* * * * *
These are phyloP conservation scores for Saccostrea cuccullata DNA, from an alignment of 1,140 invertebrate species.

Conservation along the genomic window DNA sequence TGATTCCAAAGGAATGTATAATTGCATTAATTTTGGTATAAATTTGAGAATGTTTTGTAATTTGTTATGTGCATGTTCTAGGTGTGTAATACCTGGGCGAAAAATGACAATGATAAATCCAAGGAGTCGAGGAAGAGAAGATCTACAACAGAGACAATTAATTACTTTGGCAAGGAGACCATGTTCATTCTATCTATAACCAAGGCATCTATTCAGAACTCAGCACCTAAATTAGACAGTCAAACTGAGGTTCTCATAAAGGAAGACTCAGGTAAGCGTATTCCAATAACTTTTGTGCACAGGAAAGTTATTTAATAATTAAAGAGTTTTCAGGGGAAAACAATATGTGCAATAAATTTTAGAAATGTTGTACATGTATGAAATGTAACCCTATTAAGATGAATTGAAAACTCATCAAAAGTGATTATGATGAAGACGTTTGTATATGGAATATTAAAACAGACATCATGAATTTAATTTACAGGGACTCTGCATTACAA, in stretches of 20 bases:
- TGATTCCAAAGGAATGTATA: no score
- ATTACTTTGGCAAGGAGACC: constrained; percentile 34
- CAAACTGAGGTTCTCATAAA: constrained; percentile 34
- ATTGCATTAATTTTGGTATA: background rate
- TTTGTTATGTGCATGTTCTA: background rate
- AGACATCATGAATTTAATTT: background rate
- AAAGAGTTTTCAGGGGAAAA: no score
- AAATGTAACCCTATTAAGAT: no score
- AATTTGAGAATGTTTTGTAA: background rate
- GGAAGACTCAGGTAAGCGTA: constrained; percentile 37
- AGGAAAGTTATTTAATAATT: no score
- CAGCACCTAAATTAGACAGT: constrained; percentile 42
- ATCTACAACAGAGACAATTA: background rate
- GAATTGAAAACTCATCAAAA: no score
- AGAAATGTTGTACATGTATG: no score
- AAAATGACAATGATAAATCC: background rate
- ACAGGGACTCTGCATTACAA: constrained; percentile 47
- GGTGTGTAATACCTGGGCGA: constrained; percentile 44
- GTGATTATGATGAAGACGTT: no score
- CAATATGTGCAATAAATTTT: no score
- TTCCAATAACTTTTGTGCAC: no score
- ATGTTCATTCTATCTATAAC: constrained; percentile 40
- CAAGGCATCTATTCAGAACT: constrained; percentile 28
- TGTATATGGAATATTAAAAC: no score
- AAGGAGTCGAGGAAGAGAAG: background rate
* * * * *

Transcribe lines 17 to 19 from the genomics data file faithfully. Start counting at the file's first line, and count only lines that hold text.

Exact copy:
- AGAAATGTTGTACATGTATG: no score
- AAAATGACAATGATAAATCC: background rate
- ACAGGGACTCTGCATTACAA: constrained; percentile 47